3. In a process for the manufacture of a quinacrldone
However, of special practical importance is the fact
by the oxidation of the corresponding 6:13-dihydro
quinacridone in alkaline solution, the improvement of
compounds such, for example, as anthraquinone-2:7 40 mixing the 6:13-dihydroquinacridone with anthraqui
disulfonic acid, which are formed in large quantities in
none-2:7-disulfonic acid as oxidizing agent and re?uxing
the manufacture of anthraquinone dyestulis.
that use can be made in this manner of hitherto useless
the mixture so as to obtain the corresponding quin
As starting materials in the process of this invention
acridone and the corresponding leuco compound of the
there may be used unsubstituted or substituted 6:13-di
hydroquinacridones such, for example, as dichloro-, tetra
45
chloro-, diphenyl- and especially dimethyl-6zl3-dihydro
the anthraquinone sulfonic acid, and recycling the latter
into the process for admixture with further 6: 13-dihydro
quinacridones, to form the corresponding quinacridoncs.
As anthraquinone sulfonic acids there may be used for
quinacridone.
example, anthraquinone-l-sulfonic acid, anthraquinone
2-sulfonic acid, anthraquinone-l:S-disulfonic acid, an
thraquinone-l : 6-disulfonic acid, anthraquinone-l :7-di
anthraquinone sulfonic acid, contacting the said leuco
compound with atmospheric oxygen so as to regenerate
50
4. The improvement de?ned in claim 2 wherein 2:9
dimethyl-6:l3-dihydroquinacridone is the starting mate
rial.
5. The improvement de?ned in claim 2 wherein 2:9
sulfonic acid, anthraquinone-1:8-disulfonic acid, anthra
quinone-2:6-disulfonic acid and advantageously anthra
quinone-2:7-disulfonic acid preferably in the form of
diphenyl-6:l3-dihydroquinacridone is the starting mate
rial.
salts thereof. There may also be used anthraquinone 55
6. The improvement de?ned in claim 2 wherein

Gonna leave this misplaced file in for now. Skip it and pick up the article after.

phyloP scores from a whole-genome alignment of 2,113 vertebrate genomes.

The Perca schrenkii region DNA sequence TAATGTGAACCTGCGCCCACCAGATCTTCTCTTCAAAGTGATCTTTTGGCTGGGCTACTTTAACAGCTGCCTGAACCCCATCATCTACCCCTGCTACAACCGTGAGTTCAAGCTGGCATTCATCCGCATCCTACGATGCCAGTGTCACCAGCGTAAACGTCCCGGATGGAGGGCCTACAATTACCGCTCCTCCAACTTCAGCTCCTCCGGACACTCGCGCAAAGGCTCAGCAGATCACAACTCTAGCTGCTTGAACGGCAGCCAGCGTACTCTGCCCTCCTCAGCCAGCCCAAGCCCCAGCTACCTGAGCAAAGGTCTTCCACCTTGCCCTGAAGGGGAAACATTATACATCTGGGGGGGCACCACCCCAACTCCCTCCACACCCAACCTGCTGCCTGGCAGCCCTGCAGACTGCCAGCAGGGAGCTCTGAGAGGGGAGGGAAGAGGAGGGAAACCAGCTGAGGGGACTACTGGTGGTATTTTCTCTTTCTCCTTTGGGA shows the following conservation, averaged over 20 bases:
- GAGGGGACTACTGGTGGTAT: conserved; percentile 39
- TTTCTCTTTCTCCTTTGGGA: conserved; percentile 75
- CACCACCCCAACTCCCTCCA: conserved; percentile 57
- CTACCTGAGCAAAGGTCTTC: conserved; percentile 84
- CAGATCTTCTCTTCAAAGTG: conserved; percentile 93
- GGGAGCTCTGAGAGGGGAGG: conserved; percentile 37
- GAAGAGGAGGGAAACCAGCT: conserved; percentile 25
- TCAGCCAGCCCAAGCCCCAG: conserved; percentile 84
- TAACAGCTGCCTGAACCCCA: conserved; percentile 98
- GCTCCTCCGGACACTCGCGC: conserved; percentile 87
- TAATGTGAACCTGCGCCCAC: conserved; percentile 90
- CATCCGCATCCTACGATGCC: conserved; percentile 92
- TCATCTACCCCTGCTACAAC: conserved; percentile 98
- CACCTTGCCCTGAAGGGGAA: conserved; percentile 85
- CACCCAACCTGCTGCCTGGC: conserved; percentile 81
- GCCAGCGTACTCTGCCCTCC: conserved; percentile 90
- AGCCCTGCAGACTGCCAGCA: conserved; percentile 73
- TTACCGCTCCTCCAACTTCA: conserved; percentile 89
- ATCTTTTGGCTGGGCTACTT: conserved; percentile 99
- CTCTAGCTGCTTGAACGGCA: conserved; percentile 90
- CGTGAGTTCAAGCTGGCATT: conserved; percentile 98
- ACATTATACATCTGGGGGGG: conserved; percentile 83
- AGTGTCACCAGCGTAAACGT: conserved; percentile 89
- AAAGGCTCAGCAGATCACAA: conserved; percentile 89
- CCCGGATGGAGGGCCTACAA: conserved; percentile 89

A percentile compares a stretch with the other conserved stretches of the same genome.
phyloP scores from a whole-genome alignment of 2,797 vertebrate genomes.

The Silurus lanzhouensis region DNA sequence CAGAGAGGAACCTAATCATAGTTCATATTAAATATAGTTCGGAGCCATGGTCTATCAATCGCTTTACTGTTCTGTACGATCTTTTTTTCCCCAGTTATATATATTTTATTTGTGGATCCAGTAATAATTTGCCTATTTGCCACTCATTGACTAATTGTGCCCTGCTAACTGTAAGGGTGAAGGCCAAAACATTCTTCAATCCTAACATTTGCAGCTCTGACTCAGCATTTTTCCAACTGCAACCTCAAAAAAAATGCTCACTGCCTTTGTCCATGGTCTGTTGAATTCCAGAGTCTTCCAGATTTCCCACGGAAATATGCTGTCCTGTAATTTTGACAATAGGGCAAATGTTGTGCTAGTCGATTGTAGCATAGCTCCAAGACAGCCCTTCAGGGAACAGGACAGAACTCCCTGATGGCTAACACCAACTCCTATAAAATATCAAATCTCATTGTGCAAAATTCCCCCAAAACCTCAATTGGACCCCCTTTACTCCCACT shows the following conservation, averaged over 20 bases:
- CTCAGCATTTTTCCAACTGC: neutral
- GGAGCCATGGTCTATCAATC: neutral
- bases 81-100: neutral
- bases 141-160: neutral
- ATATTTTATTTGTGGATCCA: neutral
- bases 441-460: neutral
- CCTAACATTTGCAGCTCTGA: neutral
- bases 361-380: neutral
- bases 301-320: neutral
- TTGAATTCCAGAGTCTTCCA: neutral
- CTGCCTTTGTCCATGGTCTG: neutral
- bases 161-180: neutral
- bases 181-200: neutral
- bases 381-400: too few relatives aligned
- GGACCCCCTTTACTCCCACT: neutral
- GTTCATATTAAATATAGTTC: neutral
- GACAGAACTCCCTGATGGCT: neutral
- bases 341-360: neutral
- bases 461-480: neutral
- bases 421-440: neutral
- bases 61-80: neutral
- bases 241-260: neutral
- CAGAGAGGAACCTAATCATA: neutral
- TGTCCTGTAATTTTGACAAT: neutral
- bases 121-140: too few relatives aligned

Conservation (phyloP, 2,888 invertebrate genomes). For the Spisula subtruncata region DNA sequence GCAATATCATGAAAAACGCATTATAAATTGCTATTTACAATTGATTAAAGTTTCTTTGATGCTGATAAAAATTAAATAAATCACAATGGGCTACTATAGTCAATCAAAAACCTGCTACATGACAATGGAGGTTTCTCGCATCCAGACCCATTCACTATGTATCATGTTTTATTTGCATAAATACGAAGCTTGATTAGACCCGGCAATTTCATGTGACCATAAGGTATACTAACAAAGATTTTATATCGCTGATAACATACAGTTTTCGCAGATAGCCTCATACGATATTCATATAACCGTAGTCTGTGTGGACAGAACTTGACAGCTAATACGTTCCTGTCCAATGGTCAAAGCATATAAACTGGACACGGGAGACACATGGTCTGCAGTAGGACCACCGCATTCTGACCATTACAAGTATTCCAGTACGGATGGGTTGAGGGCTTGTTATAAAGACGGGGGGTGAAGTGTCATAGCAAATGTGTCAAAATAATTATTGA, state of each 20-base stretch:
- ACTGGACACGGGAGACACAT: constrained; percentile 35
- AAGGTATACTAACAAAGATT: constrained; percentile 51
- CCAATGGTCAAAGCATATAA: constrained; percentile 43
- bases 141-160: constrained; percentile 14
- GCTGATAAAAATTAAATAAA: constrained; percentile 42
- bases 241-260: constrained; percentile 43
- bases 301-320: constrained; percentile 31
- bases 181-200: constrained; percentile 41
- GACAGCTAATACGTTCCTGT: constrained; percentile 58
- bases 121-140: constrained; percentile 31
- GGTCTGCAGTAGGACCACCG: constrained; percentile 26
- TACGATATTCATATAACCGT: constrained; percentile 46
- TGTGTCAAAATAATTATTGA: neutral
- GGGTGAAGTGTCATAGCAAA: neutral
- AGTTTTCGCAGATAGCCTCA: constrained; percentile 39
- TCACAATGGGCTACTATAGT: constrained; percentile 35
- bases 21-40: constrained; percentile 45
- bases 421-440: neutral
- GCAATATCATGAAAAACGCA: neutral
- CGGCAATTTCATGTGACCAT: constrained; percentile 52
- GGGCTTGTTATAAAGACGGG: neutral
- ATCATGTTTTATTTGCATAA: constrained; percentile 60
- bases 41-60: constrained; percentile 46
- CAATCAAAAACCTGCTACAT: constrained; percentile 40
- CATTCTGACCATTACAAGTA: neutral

trisulfonic acids and anthraquinone tetrasulfonic acids.
2:4:9:1l-tetrachloro-6z13 - dihydroquinacridone is the
In accordance with this invention the oxidation is car
starting material.
ried out in alkaline solution, advantageously in an al
7. The improvement de?ned in claim 2 wherein 3:10
coholic solution of potassium hydroxide or sodium hy
dichloro-6:13-dihydroquinacridone is the starting mate
60
droxide. As solvents there may be used a very wide
rial.
variety of solvents such, for example, as methanol,
8. The improvement de?ned in claim 2 wherein
ethanol, propanol, butanol or glycols, advantageously in
2:3:9:10-tetrachloro-6z13 - dihydroquinacridone is the
the form of alkali metal alcoholates, or acetone etc.
starting material.
The following examples illustrate the invention, the
parts and percentages being by weight:
Example 1
65
3.14 parts of 6:13-dihydroquinacridone are heated un
der re?ux in 100 parts of ethanol and 2 parts of potas 70
sium hydroxide. A solution of 6.3 parts of anthraquinone
2z7-disu1fonic acid in the form of its sodium salt in 20
References Cited in the ?le of this patent
UNITED STATES PATENTS
2,821,530
Struve _____________ ...- Ian. 28, 1958
893,699
Germany __________ __ Oct. 19, 1953
FOREIGN PATENTS